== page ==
The Slowcook at Spydog Farm The Slowcook at Spydog Farm

Big Night For Neighborhood Farm Initiative

August 28th, 2009 · No Comments · Posted in food news, urban agriculture

Cintia Cabib filming at the Washington Youth Garden

Cintia Cabib filming at the Washington Youth Garden

More than 120 people jammed Georgetown’s Letelier Theater last night for cocktails, hors d’oeuvres and a film screening to benefit the Neighborhood Farm Initiative, the novel urban agriculture program started by Bea Trickett and Joshua Wenz designed to teach people how to grow food.

The event was brilliantly organized, with help from Katie Rehwaldt of Rooting D.C. and the American the Beautiful Fund, which acts as fiscal sponsor for the farm initiative. Volunteers (more than 20 of them) were pouring local wines and home-brewed beers and dishing up a buffet of salads, cheeses and canapes groaning with fresh vegetables from local farms.

Looking at so many young, eager faces, it’s clear there is gathering interest and momentum behind the local food movement here in the District of Columbia. Bea Trickett announced that the intiative has received federal grant funds through the University of the District of Columbia to develop outreach programs aimed at teaching food gardening to people across the city. Now that’s a jolt of encouragement, to hear that federal funding for urban agriculture has actually reached our precincts. (Latest news: the USDA’s Kathleen Merrigan has circulated a memo describing available federal funding for school gardens, urban food programs and the like. Plus, President Obama has suggested starting a farmers market outside the White House.)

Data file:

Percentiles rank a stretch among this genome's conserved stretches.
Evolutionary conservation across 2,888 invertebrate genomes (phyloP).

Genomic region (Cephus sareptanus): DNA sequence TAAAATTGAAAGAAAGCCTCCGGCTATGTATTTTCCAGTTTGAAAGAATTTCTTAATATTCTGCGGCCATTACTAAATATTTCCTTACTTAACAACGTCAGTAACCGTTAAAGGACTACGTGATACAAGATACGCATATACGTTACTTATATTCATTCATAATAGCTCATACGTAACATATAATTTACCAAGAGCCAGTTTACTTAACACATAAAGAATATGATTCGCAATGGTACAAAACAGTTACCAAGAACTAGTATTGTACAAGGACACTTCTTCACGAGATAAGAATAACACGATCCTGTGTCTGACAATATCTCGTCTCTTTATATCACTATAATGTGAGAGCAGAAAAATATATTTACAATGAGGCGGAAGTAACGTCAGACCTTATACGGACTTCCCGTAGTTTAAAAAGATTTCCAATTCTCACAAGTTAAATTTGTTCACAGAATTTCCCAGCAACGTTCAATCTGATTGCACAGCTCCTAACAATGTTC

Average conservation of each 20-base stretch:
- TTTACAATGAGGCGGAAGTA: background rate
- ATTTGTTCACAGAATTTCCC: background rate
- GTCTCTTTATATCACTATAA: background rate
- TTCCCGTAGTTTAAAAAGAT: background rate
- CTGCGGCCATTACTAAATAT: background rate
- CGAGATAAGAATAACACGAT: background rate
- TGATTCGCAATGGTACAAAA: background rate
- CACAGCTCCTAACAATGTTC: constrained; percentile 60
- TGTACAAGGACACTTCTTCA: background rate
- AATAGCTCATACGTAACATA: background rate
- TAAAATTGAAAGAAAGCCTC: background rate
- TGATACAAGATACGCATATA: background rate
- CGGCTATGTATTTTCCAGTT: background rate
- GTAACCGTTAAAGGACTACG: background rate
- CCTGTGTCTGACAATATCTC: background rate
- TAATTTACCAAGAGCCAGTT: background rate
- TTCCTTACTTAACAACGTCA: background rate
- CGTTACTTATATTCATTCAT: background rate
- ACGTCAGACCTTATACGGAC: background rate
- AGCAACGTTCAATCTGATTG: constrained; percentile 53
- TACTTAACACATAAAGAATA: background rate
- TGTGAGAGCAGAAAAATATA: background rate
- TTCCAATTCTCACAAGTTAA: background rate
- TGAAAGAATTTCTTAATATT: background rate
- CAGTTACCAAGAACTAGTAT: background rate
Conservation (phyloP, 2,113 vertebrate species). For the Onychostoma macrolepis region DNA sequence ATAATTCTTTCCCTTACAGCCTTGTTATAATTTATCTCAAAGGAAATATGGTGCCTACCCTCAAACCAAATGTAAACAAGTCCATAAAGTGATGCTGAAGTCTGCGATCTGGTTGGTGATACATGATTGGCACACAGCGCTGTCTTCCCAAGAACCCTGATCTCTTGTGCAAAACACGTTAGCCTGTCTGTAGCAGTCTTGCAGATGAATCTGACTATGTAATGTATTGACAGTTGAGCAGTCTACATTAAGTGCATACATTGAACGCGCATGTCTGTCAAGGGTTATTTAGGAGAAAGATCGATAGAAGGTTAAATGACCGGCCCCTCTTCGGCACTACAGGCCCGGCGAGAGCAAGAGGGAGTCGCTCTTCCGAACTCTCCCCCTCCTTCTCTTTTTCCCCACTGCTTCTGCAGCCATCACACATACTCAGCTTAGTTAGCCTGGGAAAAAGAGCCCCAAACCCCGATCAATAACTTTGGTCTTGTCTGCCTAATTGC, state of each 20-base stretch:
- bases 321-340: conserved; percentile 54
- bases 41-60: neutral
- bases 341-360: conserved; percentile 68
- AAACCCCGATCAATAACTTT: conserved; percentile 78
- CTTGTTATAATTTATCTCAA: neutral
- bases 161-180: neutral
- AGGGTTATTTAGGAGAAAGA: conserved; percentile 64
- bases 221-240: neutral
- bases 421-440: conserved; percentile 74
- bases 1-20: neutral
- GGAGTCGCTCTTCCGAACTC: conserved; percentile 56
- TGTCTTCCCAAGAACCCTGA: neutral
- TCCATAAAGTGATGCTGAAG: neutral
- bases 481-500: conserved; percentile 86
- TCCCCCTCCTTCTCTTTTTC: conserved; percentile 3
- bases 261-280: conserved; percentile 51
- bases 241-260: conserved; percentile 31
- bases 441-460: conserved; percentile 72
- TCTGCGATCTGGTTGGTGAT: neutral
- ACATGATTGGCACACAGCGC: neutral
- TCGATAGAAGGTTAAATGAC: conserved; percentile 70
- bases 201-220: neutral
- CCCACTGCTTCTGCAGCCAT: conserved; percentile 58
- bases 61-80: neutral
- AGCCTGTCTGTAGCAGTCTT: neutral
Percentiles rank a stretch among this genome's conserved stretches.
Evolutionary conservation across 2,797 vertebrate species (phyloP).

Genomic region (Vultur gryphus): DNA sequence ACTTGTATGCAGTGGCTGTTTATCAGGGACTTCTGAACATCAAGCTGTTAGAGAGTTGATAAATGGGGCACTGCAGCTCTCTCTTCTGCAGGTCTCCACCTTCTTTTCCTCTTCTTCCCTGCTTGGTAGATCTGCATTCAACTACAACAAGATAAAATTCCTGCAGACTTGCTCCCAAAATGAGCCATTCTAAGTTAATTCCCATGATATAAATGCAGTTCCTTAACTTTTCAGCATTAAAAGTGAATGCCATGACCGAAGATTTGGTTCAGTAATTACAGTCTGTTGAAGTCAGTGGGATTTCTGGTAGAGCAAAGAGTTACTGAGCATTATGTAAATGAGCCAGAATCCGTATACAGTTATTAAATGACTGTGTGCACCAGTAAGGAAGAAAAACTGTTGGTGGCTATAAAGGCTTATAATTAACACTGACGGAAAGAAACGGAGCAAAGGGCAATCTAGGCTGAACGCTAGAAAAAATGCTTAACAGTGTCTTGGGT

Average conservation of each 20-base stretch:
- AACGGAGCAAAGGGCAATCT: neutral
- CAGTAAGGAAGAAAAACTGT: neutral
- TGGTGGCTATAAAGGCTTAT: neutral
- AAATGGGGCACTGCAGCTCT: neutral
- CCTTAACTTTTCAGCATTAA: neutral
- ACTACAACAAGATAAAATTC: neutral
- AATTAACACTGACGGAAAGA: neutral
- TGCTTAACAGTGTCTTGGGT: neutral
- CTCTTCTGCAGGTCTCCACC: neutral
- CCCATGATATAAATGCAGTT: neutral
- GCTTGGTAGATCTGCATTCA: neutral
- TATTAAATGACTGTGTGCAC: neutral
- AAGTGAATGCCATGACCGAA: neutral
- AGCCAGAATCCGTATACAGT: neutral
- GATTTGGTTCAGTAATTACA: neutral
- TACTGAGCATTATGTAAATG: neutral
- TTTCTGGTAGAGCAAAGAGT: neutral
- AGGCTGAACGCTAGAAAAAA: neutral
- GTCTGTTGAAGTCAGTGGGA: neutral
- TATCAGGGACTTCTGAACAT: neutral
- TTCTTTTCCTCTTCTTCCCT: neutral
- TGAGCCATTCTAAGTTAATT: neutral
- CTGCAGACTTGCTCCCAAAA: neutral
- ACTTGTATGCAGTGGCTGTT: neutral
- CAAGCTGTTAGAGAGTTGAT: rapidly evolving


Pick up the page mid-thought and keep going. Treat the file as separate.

The draw for last night’s event was a screening of Cintia Cabib’s documentary in progress: “A Community of Gardeners.” It’s a love note to community gardeners everywhere, but especially here in the District of Columbia. What a delight to see so many of our local gardens and the people who make them happen on the screen. There are some hilarious moments, as when a young woman explains why she grows such huge amounts of lettuce in her community garden plot. It’s to feed her pet rabbit. Another woman who travels frequently for her job laments the notices she receives for weeds in her plot, but rejoices when a couple who are waiting for a plot of their own volunteer to do the weeding for her. Now she has “mixed emotions” about the couple eventually getting a plot of their own.

We are anxious for Cintia’s film to be available to the broader public. Perhaps on a public television station near you? Meanwhile, send all the encouragement you can to the Neighborhood Farm Initiative. Or perhaps you’d like to volunteer? I’m sure they’d find some work for you in the garden.

For more great stories about how we are taking back our food system, be sure to check out Fight Back Fridays.

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